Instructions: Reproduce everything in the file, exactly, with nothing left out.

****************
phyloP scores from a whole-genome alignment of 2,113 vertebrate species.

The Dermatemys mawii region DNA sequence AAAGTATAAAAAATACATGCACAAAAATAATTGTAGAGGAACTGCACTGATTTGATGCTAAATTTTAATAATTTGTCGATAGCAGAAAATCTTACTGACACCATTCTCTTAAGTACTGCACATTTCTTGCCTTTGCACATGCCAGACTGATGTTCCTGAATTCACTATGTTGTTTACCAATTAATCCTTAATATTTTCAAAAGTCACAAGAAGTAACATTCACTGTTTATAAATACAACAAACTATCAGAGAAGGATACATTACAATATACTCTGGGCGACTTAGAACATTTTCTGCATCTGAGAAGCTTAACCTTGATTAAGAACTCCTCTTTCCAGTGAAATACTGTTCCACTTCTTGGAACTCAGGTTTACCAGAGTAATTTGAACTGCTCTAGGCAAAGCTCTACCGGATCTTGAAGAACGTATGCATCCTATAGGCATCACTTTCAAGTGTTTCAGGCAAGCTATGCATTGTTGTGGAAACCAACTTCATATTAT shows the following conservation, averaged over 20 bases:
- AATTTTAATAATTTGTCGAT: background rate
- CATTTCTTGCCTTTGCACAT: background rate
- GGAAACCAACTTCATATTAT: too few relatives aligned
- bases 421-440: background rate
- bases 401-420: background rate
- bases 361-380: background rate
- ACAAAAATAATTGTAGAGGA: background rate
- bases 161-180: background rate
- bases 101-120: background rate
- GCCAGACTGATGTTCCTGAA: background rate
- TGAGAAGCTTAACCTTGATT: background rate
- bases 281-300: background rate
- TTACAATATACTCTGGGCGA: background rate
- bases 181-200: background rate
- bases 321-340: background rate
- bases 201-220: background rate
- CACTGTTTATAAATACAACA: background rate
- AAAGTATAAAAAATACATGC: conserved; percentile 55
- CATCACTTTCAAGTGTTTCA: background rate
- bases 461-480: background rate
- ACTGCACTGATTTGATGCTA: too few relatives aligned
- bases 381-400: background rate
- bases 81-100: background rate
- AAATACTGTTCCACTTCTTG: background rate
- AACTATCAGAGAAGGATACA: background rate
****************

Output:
phyloP scores from a whole-genome alignment of 2,113 vertebrate species.

The Dermatemys mawii region DNA sequence AAAGTATAAAAAATACATGCACAAAAATAATTGTAGAGGAACTGCACTGATTTGATGCTAAATTTTAATAATTTGTCGATAGCAGAAAATCTTACTGACACCATTCTCTTAAGTACTGCACATTTCTTGCCTTTGCACATGCCAGACTGATGTTCCTGAATTCACTATGTTGTTTACCAATTAATCCTTAATATTTTCAAAAGTCACAAGAAGTAACATTCACTGTTTATAAATACAACAAACTATCAGAGAAGGATACATTACAATATACTCTGGGCGACTTAGAACATTTTCTGCATCTGAGAAGCTTAACCTTGATTAAGAACTCCTCTTTCCAGTGAAATACTGTTCCACTTCTTGGAACTCAGGTTTACCAGAGTAATTTGAACTGCTCTAGGCAAAGCTCTACCGGATCTTGAAGAACGTATGCATCCTATAGGCATCACTTTCAAGTGTTTCAGGCAAGCTATGCATTGTTGTGGAAACCAACTTCATATTAT shows the following conservation, averaged over 20 bases:
- AATTTTAATAATTTGTCGAT: background rate
- CATTTCTTGCCTTTGCACAT: background rate
- GGAAACCAACTTCATATTAT: too few relatives aligned
- bases 421-440: background rate
- bases 401-420: background rate
- bases 361-380: background rate
- ACAAAAATAATTGTAGAGGA: background rate
- bases 161-180: background rate
- bases 101-120: background rate
- GCCAGACTGATGTTCCTGAA: background rate
- TGAGAAGCTTAACCTTGATT: background rate
- bases 281-300: background rate
- TTACAATATACTCTGGGCGA: background rate
- bases 181-200: background rate
- bases 321-340: background rate
- bases 201-220: background rate
- CACTGTTTATAAATACAACA: background rate
- AAAGTATAAAAAATACATGC: conserved; percentile 55
- CATCACTTTCAAGTGTTTCA: background rate
- bases 461-480: background rate
- ACTGCACTGATTTGATGCTA: too few relatives aligned
- bases 381-400: background rate
- bases 81-100: background rate
- AAATACTGTTCCACTTCTTG: background rate
- AACTATCAGAGAAGGATACA: background rate